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9 Tips To Start A Spring Vegetable Garden


You hit home runs not by chance but by preparation. Roger Maris knew what he was talking about. Though he was referring to baseball, you can hit a gardening home run if you get your garden and yourself prepared for spring. We hope you find this brief spring gardening guide helpful!


Plan. Successful gardens are always in the planning stage. As spring rolls around your garden is waking up, and so are the insects that inhabit it. Plan to take a daily tour of your garden to be on the lookout for pesky creatures, and be prepared to take action if necessary. Pill bugs, slugs, and snails cause lots of problems, so have your traps and baits at the ready. Continue to update your garden journal with observations, weather notes, and planting times, and check your area’s recommendations for what and when to plant. Spring can be filled with late season cold snaps. Be ready to protect your plants! Find out what zone you live in and the best way to protect your plants for your zone.

Prepare & Maintain. If you planted winter cover crops, cut them down and turn them into the soil two weeks before planting. Turn your compost pile, start a new one, and add compost around your plants. Fertilize veggies with an organic foliar feed to keep them healthy.

Compost Prep. Rich organic compost is fantastic food for your future garden. It does take some time to “make” though, so we suggest starting now. You’ll need some readily available ingredients: yard & kitchen waste, air and water. You’ll also need a place to put your compost, whether a pile or a bin. There are several compost bins available on the market, not to mention you can make your own compost bin.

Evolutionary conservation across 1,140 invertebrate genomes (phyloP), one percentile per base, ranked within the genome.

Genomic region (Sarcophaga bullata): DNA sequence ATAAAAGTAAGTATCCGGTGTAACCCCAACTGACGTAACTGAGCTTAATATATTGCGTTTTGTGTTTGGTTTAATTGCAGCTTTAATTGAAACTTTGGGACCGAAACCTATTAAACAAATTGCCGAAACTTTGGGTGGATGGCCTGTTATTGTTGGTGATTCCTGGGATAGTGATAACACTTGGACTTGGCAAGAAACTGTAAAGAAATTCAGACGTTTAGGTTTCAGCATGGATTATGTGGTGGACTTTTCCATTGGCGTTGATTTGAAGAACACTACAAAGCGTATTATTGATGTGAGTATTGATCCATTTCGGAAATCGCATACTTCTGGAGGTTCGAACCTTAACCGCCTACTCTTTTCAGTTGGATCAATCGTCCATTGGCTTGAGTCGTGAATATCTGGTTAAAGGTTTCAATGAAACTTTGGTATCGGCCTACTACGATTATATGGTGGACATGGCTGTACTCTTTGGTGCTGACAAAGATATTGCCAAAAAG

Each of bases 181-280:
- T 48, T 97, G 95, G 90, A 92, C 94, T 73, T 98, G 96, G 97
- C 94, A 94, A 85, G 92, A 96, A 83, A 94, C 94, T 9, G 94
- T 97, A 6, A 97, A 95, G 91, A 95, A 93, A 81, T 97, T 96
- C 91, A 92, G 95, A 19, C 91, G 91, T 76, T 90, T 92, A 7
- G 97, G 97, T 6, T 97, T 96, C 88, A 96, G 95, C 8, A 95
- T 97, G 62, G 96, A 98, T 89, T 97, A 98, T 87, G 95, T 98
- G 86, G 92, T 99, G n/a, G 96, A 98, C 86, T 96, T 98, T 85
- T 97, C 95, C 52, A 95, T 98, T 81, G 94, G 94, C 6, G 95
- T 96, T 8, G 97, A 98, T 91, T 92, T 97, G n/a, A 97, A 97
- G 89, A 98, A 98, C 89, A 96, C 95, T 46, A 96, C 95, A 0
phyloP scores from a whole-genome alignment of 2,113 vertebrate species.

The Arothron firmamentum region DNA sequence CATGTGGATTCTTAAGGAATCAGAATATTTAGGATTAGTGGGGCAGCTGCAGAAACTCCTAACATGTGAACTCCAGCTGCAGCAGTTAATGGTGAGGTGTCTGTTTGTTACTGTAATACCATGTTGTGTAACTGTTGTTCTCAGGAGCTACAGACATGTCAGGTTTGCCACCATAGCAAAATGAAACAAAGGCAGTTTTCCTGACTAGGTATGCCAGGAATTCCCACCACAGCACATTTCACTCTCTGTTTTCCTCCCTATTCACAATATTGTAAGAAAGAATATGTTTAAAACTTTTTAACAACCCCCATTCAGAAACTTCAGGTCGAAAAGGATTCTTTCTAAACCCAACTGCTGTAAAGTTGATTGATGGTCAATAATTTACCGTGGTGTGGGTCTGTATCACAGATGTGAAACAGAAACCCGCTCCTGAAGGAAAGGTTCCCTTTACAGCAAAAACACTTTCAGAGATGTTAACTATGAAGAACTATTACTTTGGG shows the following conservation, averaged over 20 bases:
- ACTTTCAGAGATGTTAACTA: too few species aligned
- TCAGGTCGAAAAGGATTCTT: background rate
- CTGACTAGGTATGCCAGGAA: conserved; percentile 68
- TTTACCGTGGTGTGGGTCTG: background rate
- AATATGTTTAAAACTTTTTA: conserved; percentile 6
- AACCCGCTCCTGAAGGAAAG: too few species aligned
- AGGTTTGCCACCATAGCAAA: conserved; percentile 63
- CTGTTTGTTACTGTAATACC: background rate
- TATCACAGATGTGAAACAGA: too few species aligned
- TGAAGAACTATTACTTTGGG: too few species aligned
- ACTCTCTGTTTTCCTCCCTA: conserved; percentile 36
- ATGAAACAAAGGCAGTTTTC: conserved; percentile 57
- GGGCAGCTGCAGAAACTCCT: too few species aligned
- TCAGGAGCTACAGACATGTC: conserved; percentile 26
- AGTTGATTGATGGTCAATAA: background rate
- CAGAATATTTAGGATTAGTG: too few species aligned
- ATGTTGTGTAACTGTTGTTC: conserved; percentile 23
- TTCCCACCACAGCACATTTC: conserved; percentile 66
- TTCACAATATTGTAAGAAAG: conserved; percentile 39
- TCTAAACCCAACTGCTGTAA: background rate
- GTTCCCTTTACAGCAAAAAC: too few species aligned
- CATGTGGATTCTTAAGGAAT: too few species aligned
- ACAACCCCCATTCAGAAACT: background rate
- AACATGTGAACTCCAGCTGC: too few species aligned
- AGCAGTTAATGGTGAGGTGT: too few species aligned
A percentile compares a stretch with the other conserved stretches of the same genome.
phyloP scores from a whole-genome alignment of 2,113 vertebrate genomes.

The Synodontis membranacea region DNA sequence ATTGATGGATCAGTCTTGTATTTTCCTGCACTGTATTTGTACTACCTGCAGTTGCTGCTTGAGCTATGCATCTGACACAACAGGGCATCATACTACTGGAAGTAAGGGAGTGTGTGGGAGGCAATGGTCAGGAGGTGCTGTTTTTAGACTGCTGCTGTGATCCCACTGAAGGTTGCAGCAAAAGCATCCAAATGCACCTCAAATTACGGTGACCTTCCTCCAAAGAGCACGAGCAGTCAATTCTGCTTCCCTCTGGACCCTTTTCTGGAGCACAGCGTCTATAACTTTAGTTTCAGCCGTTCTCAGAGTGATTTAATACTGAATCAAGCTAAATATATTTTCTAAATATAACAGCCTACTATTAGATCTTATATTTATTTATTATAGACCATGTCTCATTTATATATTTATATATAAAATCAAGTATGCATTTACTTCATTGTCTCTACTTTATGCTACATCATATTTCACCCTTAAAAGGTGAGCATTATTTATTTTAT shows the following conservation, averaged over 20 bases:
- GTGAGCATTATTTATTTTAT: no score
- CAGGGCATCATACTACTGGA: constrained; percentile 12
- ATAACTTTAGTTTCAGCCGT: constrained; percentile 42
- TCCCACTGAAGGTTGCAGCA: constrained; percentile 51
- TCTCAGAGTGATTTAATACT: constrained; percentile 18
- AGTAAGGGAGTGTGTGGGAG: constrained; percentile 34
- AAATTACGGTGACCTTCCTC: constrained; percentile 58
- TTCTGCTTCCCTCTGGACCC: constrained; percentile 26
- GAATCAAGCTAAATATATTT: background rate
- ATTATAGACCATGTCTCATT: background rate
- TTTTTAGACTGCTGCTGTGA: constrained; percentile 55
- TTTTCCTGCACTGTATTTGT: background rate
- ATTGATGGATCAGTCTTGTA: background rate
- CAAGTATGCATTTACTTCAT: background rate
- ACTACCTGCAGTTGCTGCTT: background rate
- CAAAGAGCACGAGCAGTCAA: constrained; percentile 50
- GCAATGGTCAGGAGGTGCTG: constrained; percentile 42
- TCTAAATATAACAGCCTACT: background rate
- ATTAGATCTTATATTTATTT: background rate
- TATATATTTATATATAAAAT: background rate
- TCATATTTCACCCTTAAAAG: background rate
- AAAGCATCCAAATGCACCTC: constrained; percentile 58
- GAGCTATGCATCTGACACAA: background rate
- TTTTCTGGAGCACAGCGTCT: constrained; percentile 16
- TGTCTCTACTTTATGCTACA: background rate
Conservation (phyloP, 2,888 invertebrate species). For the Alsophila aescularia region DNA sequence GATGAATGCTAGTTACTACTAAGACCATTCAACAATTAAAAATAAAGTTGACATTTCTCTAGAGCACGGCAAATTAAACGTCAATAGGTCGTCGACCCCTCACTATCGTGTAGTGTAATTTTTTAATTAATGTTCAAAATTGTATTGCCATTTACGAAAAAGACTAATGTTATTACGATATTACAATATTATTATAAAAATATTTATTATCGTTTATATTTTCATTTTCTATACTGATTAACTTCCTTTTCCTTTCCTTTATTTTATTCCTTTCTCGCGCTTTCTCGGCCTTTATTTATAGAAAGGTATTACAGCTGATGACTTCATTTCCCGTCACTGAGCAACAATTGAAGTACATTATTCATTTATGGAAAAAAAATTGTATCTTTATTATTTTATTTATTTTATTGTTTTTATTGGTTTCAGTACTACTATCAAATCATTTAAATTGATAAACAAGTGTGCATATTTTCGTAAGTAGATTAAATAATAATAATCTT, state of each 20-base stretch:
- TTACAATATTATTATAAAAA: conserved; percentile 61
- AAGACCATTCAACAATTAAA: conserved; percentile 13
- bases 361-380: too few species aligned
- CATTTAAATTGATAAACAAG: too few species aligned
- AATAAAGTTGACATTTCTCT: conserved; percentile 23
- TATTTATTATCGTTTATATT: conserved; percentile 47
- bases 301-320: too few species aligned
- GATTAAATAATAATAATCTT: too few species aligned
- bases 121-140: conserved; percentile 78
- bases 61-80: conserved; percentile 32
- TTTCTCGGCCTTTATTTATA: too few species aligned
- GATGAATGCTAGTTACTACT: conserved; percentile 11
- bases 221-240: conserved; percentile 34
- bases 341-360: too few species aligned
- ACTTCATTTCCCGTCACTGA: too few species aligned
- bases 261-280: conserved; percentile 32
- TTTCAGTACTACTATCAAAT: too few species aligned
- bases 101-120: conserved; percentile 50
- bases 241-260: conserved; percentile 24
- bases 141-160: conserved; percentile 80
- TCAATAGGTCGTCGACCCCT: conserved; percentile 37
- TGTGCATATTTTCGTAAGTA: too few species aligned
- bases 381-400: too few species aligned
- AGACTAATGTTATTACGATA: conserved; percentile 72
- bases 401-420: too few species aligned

If you opt for a compost pile, you need a space roughly three feet by three feet. Then, simply spread several inches of dry, brown material, such as leaves, cornstalks or straw. Add several inches of green material, such as kitchen waste (vegetable peelings and fruit rinds, no meat scraps!). Next, add a thin layer of garden soil and another layer of brown material. Moisten, but do not soak, the pile. Repeat until your compost pile is at least three feet tall.

Turn your compost pile every other week, making sure to move the material at the center of the pile outward and the outermost material toward the center. Keep the pile moist, but not soggy.

Starting Seeds Indoors. Get the jump on spring planting and have your very own ready-to-transplant seedlings. Simply put; seeds need proper temperature, moisture, and light to germinate. It’s quick and easy, all you need is: seeds, soil such an organic seed-starting mix and containers. You can get trays made for indoor planting at your local hardware store. We recommend recycling paper or plastic cups.

It’s wise to sterilize your containers. A solution of 1 part bleach to 9 parts water will do the trick nicely. Your containers should have drainage holes for excess water, which means you’ll also want a shallow, waterproof tray to hold them. Smaller containers are better; we suggest about three – four inches across. That’s all the space you need since you’ll be transplanting the seedlings before they get large enough to need more.

Sowing Your Seeds. Your soil should be moist but not water logged. If it is not, dampen the soil before filling your cups. Place a few seeds on the top of your soil. Use your finger to push the seeds in about half and inch. Make sure the seeds are completely covered below the soil. The soil needs to stay evenly moist. Never let it dry out. While your seeds are still in the germination phase, you may need to lightly moisten the soil from the top if you notice the soil drying out. With a tray of water below the cups, try using a plastic dome to raise humidity levels and retain moisture in the soil.